On June 20, 2009, petitioner challenged the disciplinary decision in a petition for writ of habeas corpus filed in the California Court of Appeal. (Id., Exh. 6.) That petition was denied on June 25, 2009. (Id., Exh. 7.)

On July 26, 2009, petitioner filed a petition for writ of habeas corpus in the California Supreme Court, again challenging the disciplinary decision. (Id., Exh. 8.) That petition was summarily denied on September 9, 2009. (Id., Exh. 9.)

Petitioner filed the instant federal petition on August 1, 2010. The petition asserts a denial of petitioner's due process and equal protection rights as a result of the hearing officer "withholding" ("not present[ing]") the subject video evidence. (Dkt. No. 1 at 4.) Petitioner asserts that, had this evidence been admitted at his disciplinary hearing, "the outcome would've been different;" the evidence "would have completely exonerate[d] petitioner," and would "clearly prove[] petitioner did not commit Battery on Staff;" and that "Petitioner is Actually Innocent." (Id. at 4, 7-9, 13.) Petitioner seeks discovery of the video, and an evidentiary hearing on his actual innocence claim. Ultimately, petitioner seeks expungement of the disciplinary conviction and restoration of his lost credits.

Respondent moves to dismiss petitioner's federal petition on the ground that it is time-barred and because petitioner has failed to state a cognizable habeas claim.

II. DISCUSSION

A. STATUTE OF LIMITATIONS

1. Legal Standards

AEDPA's one-year statute of limitations, set forth in 28 U.S.C. § 2244, applies to all federal habeas corpus petitions filed by "a person in custody pursuant to the judgment of a State court," 28 U.S.C. § 2244(d)(1), "even if the petition challenges a pertinent administrative decision rather than a state court judgment," Shelby v. Bartlett, 391 F.3d 1061, 1063 (9th Cir. 2004). When a habeas petitioner challenges an administrative decision, § 2244(d)(1)(D) governs the date on which the statute of limitations begins to run, that is, "the date on which the factual predicate of the claim or claims presented could have been discovered through the exercise of due diligence."*fn3 Where the petitioner is challenging a prison disciplinary conviction, the statute of limitations begins to run when petitioner's final administrative appeal is denied. Shelby, 391 F.3d at 1066; see also Redd v. McGrath, 343 F.3d 1077, 1079 (9th Cir. 2003) (assuming without deciding that the AEDPA statute of limitations applies to collateral attacks on parole board decisions).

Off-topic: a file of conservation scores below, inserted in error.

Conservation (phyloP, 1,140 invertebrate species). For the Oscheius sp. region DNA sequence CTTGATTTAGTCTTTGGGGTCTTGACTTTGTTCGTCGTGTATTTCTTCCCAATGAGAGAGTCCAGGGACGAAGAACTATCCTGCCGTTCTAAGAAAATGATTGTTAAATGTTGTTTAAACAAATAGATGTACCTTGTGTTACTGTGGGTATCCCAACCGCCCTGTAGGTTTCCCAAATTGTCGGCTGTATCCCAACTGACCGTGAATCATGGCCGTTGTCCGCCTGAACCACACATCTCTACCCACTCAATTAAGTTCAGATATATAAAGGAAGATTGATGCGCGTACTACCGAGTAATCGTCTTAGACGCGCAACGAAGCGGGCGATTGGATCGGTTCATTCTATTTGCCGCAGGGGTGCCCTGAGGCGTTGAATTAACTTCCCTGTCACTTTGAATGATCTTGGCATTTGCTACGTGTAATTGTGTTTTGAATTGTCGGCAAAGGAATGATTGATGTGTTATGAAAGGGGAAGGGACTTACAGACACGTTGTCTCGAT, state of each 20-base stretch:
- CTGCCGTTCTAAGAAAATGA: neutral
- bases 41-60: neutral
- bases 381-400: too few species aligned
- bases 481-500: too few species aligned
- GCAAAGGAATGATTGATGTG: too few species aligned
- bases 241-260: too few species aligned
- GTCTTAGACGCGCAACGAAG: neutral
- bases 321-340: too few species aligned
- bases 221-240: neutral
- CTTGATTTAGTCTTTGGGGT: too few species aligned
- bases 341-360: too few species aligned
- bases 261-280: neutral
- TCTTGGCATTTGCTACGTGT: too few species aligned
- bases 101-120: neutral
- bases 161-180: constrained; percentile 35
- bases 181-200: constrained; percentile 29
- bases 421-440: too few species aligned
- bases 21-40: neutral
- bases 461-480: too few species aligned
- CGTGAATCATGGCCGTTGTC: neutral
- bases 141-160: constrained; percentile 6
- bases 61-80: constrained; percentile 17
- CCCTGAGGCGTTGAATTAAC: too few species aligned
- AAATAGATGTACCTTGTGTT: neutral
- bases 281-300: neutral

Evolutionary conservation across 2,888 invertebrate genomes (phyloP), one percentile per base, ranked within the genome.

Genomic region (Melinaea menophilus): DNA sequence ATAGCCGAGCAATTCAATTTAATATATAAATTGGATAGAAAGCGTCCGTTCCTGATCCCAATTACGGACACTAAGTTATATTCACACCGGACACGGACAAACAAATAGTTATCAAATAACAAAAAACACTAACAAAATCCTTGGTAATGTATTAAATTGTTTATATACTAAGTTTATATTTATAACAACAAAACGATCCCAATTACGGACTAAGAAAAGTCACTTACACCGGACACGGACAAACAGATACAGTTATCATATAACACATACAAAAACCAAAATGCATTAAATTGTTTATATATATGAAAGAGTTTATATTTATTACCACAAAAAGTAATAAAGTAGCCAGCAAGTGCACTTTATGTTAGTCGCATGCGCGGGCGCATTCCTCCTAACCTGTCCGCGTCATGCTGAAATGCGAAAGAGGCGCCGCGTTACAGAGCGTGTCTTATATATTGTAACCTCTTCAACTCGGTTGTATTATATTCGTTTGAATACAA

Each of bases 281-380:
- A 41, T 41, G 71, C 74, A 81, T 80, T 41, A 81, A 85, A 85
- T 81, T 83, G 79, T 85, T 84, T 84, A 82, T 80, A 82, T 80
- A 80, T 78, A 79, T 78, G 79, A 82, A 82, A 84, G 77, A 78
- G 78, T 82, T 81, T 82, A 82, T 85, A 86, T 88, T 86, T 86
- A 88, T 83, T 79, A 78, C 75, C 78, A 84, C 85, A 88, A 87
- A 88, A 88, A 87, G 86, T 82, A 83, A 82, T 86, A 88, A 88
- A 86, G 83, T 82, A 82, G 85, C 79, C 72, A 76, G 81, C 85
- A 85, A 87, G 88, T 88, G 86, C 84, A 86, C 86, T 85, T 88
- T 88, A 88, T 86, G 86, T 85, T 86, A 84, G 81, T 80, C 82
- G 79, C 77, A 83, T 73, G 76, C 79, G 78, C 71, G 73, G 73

The limitation period is statutorily tolled during the pendency of "a properly filed application for State post-conviction or other collateral review with respect to the pertinent judgment or claim . . . ." 28 U.S.C. ยง 2244(d)(2). Moreover, "[t]he period between a California lower court's denial of review and the filing of an original petition in a higher court is tolled --because it is part of a single round of habeas ...